“Pete Fromm writes with such quiet power, such honest authority, that by the end of this novel I felt I had experienced something inevitable, true and absolutely rare—something like an eclipse. I felt altered. As though I might never witness it again.”—Mark Spragg, author of The Fruit of Stone

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Product Details

  • ISBN-13: 9781250045577
  • Publisher: Picador
  • Publication date: 6/18/2013
  • Edition description: Media Tie-In
  • Edition number: 1
  • Pages: 400
  • Sales rank: 1,389,772
  • Product dimensions: 5.47 (w) x 8.23 (h) x 0.73 (d)

Meet the Author

Pete Fromm's fiction and nonfiction have won the Pacific Northwest Booksellers Association's Book of the Year award an impressive four times. His past works include Night Swimming, How All This Started, and Indian Creek Chronicles. He has also published more than 100 short stories, and is on the faculty of Pacific University’s MFA writing program. He lives in Montana with his wife and two sons.

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Read an Excerpt

ONE

Holding his truck door open was my job, dangling there waiting for him and Mom to get it over with. In winter, it was always dark, the reflection of the headlights all we had, the last-gasp reach of the porch bulb, exhaust fog thick and wreathy around us. It was summer now, the air heavy and green-smelling, the sun almost up over the Highwoods, the sky white with it, but he was still leaving.

When they finally came slinking out of the house, I was still hanging off the end of his door like some kind of ornament. Even though Mom was all laughy and leaning on him, her legs these lethal flashes through the slit of her midnight skirt, Dad was looking at me, his usual what-in-the-world-will-happen-to-us-next grin gone AWOL. He kind of barely smiled, sad almost, and I knew Mom had ratted me out.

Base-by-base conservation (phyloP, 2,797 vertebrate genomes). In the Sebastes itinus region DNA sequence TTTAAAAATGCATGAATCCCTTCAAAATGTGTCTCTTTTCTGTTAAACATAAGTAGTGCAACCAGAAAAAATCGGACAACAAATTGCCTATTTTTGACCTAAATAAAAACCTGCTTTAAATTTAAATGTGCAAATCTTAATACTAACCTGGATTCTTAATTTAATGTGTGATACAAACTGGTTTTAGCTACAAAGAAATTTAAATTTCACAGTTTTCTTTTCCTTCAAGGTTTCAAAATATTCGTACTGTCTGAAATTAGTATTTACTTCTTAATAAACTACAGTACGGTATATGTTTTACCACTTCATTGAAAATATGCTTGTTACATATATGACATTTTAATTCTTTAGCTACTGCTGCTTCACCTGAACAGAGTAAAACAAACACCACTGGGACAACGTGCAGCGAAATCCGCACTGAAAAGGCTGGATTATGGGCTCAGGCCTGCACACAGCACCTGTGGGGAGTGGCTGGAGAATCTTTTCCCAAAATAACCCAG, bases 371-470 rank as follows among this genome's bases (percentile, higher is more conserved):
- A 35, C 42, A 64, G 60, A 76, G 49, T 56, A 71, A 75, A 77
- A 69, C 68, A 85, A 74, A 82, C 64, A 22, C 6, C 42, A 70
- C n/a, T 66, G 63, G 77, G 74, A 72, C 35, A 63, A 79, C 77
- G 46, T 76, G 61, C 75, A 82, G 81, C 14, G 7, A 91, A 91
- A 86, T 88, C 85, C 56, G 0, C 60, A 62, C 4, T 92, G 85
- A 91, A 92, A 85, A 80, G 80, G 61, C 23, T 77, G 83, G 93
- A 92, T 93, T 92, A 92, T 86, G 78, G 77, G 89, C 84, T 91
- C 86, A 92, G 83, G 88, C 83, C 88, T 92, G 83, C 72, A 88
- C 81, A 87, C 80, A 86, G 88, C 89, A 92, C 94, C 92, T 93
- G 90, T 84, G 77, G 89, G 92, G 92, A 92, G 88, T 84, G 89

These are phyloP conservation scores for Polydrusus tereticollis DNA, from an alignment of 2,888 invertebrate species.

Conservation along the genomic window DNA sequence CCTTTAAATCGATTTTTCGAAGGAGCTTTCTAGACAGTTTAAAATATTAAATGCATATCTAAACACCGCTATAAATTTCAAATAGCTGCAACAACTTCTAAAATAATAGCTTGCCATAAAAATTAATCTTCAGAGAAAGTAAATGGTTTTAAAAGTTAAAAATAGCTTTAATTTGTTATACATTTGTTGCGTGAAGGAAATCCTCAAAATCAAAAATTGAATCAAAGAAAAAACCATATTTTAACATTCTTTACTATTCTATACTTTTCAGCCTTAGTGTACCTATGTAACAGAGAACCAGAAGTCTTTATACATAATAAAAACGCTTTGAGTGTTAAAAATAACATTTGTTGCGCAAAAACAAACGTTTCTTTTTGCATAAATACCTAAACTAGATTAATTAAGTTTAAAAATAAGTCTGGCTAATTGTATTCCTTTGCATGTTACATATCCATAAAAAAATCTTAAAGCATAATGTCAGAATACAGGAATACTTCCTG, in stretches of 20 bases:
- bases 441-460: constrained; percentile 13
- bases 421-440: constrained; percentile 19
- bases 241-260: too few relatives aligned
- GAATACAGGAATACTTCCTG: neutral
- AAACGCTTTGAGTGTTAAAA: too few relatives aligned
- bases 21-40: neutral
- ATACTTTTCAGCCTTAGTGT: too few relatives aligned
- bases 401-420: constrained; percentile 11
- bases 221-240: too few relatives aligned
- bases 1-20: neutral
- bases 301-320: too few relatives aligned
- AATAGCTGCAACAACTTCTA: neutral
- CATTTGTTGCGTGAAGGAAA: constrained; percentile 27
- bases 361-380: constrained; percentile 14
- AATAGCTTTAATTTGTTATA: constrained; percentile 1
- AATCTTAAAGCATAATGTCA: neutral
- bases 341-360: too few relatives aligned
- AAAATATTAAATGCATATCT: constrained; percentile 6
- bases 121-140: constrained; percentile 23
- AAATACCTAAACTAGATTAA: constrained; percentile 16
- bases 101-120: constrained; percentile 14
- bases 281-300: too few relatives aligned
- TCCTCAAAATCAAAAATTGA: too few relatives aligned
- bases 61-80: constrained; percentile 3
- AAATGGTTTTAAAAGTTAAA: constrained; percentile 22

He peeled himself away from her, and I caught the narrowing of her eyes, her turn toward the mountains, her sudden interest in the day's progress.

&'grave;Hey, Luce,'' Dad said, bending down eye to eye.

I kept ahold of his truck door and looked out toward the mountains, same as Mom.

He brushed his thumb and finger down the sides of my face, stopping at my chin, gently turning my head. &'grave;Why the sourpuss?''

I rolled my eyes.

Letting go of my chin, he gave the top of my buzz cut a rub, the fresh-chopped hair stiff and bristly against his hand. &'grave;Mame here says you want me to stay.''

I fired a razor-edged glance her way.

Dad waggled my head, making me look at him again. &'grave;This is what I do, Luce.''

&'grave;Leave?''

He nodded. &'grave;Sometimes. I mean, I got to put the bacon in the bank, don't I? But every time I leave, what does that mean?'' He waited, but I wouldn't say anything. &'grave;It means I come back, doesn't it? It means we get to have these great big partyland reunions.''

Our it-just-can't-be-beat-to-all-be-together gala events. &'grave;We could do that every day if you stayed,'' I said.